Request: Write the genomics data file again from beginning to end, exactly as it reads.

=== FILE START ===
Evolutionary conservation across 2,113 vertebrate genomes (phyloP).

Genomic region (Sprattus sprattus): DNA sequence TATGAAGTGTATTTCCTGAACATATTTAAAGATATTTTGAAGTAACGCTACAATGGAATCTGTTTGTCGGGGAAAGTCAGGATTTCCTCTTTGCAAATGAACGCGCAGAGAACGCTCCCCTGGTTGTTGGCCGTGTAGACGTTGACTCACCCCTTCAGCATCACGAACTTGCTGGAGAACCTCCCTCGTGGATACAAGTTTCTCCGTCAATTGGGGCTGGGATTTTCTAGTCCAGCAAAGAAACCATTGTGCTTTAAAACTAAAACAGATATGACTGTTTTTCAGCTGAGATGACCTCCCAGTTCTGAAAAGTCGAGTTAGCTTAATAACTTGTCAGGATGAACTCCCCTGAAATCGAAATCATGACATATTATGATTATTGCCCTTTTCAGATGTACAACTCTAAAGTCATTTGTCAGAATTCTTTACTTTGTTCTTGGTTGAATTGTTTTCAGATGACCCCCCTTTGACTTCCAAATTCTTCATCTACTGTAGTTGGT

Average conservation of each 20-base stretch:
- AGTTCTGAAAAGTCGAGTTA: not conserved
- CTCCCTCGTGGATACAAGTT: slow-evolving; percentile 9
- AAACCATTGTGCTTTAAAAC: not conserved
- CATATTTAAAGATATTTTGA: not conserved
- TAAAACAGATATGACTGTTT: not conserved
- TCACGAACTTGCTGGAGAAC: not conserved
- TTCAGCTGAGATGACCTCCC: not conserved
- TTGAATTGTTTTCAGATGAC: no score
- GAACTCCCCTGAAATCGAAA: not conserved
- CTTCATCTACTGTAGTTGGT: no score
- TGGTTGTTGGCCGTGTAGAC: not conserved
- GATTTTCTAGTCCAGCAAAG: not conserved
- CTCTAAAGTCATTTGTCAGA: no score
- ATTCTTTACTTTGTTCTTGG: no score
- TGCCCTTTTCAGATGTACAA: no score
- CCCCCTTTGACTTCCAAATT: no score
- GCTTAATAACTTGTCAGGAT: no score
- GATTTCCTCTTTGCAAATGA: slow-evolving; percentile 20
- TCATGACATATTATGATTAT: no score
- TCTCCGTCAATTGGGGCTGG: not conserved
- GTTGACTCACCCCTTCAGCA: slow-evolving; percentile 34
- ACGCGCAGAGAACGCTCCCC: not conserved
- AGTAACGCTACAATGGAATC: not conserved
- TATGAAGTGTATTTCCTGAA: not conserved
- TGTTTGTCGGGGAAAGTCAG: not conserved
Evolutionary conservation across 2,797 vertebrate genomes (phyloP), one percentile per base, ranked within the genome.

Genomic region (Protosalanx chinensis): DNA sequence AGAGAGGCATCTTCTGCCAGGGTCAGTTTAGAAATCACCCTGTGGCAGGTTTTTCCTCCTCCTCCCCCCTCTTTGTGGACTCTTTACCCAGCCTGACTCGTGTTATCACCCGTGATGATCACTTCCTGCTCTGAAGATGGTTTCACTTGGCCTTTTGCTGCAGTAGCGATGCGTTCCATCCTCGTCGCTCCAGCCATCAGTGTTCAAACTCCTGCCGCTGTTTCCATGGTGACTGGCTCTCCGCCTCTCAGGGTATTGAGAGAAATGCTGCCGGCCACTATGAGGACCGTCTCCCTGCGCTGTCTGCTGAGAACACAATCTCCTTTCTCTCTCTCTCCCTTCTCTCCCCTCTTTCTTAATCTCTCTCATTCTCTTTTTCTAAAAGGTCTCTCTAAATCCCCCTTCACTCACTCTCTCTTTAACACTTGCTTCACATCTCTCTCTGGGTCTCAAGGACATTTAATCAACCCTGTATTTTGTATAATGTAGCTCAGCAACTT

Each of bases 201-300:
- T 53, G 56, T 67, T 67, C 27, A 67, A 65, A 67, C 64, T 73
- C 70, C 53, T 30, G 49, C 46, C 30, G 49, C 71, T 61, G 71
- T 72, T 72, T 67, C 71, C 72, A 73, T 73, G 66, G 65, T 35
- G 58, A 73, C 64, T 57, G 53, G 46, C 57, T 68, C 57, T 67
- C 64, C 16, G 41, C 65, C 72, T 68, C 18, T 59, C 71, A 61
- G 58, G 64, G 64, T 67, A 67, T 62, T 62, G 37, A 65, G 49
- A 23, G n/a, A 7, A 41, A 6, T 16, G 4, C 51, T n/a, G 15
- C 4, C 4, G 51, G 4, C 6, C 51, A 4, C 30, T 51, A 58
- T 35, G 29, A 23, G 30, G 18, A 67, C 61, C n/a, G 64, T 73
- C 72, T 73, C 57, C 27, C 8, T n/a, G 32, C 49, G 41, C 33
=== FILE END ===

Evolutionary conservation across 2,113 vertebrate genomes (phyloP).

Genomic region (Sprattus sprattus): DNA sequence TATGAAGTGTATTTCCTGAACATATTTAAAGATATTTTGAAGTAACGCTACAATGGAATCTGTTTGTCGGGGAAAGTCAGGATTTCCTCTTTGCAAATGAACGCGCAGAGAACGCTCCCCTGGTTGTTGGCCGTGTAGACGTTGACTCACCCCTTCAGCATCACGAACTTGCTGGAGAACCTCCCTCGTGGATACAAGTTTCTCCGTCAATTGGGGCTGGGATTTTCTAGTCCAGCAAAGAAACCATTGTGCTTTAAAACTAAAACAGATATGACTGTTTTTCAGCTGAGATGACCTCCCAGTTCTGAAAAGTCGAGTTAGCTTAATAACTTGTCAGGATGAACTCCCCTGAAATCGAAATCATGACATATTATGATTATTGCCCTTTTCAGATGTACAACTCTAAAGTCATTTGTCAGAATTCTTTACTTTGTTCTTGGTTGAATTGTTTTCAGATGACCCCCCTTTGACTTCCAAATTCTTCATCTACTGTAGTTGGT

Average conservation of each 20-base stretch:
- AGTTCTGAAAAGTCGAGTTA: not conserved
- CTCCCTCGTGGATACAAGTT: slow-evolving; percentile 9
- AAACCATTGTGCTTTAAAAC: not conserved
- CATATTTAAAGATATTTTGA: not conserved
- TAAAACAGATATGACTGTTT: not conserved
- TCACGAACTTGCTGGAGAAC: not conserved
- TTCAGCTGAGATGACCTCCC: not conserved
- TTGAATTGTTTTCAGATGAC: no score
- GAACTCCCCTGAAATCGAAA: not conserved
- CTTCATCTACTGTAGTTGGT: no score
- TGGTTGTTGGCCGTGTAGAC: not conserved
- GATTTTCTAGTCCAGCAAAG: not conserved
- CTCTAAAGTCATTTGTCAGA: no score
- ATTCTTTACTTTGTTCTTGG: no score
- TGCCCTTTTCAGATGTACAA: no score
- CCCCCTTTGACTTCCAAATT: no score
- GCTTAATAACTTGTCAGGAT: no score
- GATTTCCTCTTTGCAAATGA: slow-evolving; percentile 20
- TCATGACATATTATGATTAT: no score
- TCTCCGTCAATTGGGGCTGG: not conserved
- GTTGACTCACCCCTTCAGCA: slow-evolving; percentile 34
- ACGCGCAGAGAACGCTCCCC: not conserved
- AGTAACGCTACAATGGAATC: not conserved
- TATGAAGTGTATTTCCTGAA: not conserved
- TGTTTGTCGGGGAAAGTCAG: not conserved
Evolutionary conservation across 2,797 vertebrate genomes (phyloP), one percentile per base, ranked within the genome.

Genomic region (Protosalanx chinensis): DNA sequence AGAGAGGCATCTTCTGCCAGGGTCAGTTTAGAAATCACCCTGTGGCAGGTTTTTCCTCCTCCTCCCCCCTCTTTGTGGACTCTTTACCCAGCCTGACTCGTGTTATCACCCGTGATGATCACTTCCTGCTCTGAAGATGGTTTCACTTGGCCTTTTGCTGCAGTAGCGATGCGTTCCATCCTCGTCGCTCCAGCCATCAGTGTTCAAACTCCTGCCGCTGTTTCCATGGTGACTGGCTCTCCGCCTCTCAGGGTATTGAGAGAAATGCTGCCGGCCACTATGAGGACCGTCTCCCTGCGCTGTCTGCTGAGAACACAATCTCCTTTCTCTCTCTCTCCCTTCTCTCCCCTCTTTCTTAATCTCTCTCATTCTCTTTTTCTAAAAGGTCTCTCTAAATCCCCCTTCACTCACTCTCTCTTTAACACTTGCTTCACATCTCTCTCTGGGTCTCAAGGACATTTAATCAACCCTGTATTTTGTATAATGTAGCTCAGCAACTT

Each of bases 201-300:
- T 53, G 56, T 67, T 67, C 27, A 67, A 65, A 67, C 64, T 73
- C 70, C 53, T 30, G 49, C 46, C 30, G 49, C 71, T 61, G 71
- T 72, T 72, T 67, C 71, C 72, A 73, T 73, G 66, G 65, T 35
- G 58, A 73, C 64, T 57, G 53, G 46, C 57, T 68, C 57, T 67
- C 64, C 16, G 41, C 65, C 72, T 68, C 18, T 59, C 71, A 61
- G 58, G 64, G 64, T 67, A 67, T 62, T 62, G 37, A 65, G 49
- A 23, G n/a, A 7, A 41, A 6, T 16, G 4, C 51, T n/a, G 15
- C 4, C 4, G 51, G 4, C 6, C 51, A 4, C 30, T 51, A 58
- T 35, G 29, A 23, G 30, G 18, A 67, C 61, C n/a, G 64, T 73
- C 72, T 73, C 57, C 27, C 8, T n/a, G 32, C 49, G 41, C 33